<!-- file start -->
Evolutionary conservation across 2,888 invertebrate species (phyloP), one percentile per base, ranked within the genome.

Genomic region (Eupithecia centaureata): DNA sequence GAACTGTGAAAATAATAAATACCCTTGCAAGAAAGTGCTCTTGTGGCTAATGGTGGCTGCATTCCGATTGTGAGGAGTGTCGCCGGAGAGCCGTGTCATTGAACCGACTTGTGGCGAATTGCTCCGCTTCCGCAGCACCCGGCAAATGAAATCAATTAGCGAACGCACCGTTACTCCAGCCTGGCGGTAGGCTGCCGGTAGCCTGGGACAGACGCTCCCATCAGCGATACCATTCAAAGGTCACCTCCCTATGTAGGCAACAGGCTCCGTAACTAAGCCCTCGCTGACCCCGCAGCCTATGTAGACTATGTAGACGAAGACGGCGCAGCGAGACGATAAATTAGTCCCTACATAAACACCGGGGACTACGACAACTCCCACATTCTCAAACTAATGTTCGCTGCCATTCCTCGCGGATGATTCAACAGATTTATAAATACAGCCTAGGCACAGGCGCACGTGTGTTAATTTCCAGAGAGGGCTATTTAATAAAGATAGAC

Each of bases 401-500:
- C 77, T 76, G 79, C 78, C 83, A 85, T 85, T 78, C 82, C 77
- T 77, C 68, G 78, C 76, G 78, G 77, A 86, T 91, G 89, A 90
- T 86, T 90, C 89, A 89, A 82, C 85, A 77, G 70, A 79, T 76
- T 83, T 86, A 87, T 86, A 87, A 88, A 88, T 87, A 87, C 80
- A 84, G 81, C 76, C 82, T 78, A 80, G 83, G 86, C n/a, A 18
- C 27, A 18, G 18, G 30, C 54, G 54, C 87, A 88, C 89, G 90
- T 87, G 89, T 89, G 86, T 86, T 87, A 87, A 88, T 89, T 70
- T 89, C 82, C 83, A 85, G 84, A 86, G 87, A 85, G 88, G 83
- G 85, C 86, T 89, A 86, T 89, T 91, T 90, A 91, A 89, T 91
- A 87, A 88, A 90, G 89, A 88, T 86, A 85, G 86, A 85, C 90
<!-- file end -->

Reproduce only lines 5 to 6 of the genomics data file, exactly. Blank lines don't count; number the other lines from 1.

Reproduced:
- T 77, C 68, G 78, C 76, G 78, G 77, A 86, T 91, G 89, A 90
- T 86, T 90, C 89, A 89, A 82, C 85, A 77, G 70, A 79, T 76